Bulk updating dozens of (not identical) servers

Clint Byrum clint at ubuntu.com
Fri Jan 28 05:23:04 UTC 2011

On Thu, 2011-01-27 at 23:35 -0500, Carlos A. Carnero Delgado wrote:
> Hi there,
> the number of servers we have in my organization -- both physical and
> virtual -- is slowly increasing at a steady pace, and the trend will
> continue for the foreseeable future. It has come to the point that
> apt-get upgrading && updating each one individually, and manually, is
> really time consuming and prone to errors. We're looking into stuff
> like Puppet and Cfengine, and it seems that either will do fine, but
> we have this "feeling" or notion that they're a little bit heavyweight
> for our needs. Not to mention the learning curve.

Puppet can actually be incredibly lightweight. Whether you choose
puppet, cfengine, chef, or another, any configuration management system
will have a lot of residual benefits. Its hard to recommend that you
avoid these, when you don't *have* to take them on to make puppet useful
for what you're doing now.

Think about how hard it is to repeat what you did on server A, when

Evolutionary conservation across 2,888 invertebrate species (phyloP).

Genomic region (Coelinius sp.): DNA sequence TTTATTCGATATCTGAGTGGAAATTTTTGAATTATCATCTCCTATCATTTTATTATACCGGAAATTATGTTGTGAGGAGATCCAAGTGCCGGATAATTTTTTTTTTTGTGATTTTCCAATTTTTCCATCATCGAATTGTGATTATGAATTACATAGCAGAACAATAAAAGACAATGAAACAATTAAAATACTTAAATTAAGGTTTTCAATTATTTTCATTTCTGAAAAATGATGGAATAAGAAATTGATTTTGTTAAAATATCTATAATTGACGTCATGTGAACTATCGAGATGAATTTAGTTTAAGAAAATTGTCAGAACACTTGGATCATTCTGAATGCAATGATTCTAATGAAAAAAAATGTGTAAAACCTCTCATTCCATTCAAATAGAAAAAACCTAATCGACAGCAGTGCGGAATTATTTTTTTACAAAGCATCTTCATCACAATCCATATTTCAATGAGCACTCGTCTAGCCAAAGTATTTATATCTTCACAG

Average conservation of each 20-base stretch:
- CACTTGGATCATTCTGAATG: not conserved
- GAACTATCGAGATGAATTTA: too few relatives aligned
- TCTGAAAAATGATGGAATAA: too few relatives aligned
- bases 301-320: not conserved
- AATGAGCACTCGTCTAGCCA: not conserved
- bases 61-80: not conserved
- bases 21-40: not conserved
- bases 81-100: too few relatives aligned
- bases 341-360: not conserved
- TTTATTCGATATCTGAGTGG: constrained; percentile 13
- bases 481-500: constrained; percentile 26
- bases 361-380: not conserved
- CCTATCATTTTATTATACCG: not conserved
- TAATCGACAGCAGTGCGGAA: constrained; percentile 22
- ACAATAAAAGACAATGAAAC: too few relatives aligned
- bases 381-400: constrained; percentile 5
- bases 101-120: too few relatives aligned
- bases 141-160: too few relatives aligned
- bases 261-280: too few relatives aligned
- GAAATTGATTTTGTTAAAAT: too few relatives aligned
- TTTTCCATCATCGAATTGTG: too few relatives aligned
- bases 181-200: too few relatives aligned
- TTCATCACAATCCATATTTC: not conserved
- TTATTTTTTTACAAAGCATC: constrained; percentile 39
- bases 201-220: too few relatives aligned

somebody wants A+something slightly different. What about all those
standard things you do on every install, like add admin users, or setup
ldap auth.

When you use a config management system.. that stuff is easy and
maintainable. Add in version control, and now you can actually figure
out what you did to break stuff. :)

> So, in the context of *only* dealing with installed packages updates
> in an automated way[1] and having 8.04 and 10.04 LTS releases in
> service, do you guys recommend anything? Did you write custom code?
> Has anyone seen Fabric in the context of systems administration?

One cool thing is that with puppet you can make sure the packages get
configured automatically as well:


Anyway, puppet has also recently added mcollective, which makes it easy
to do things in a highly scalable way accross many servers
intelligently. I think Chef has something to do that already as well.

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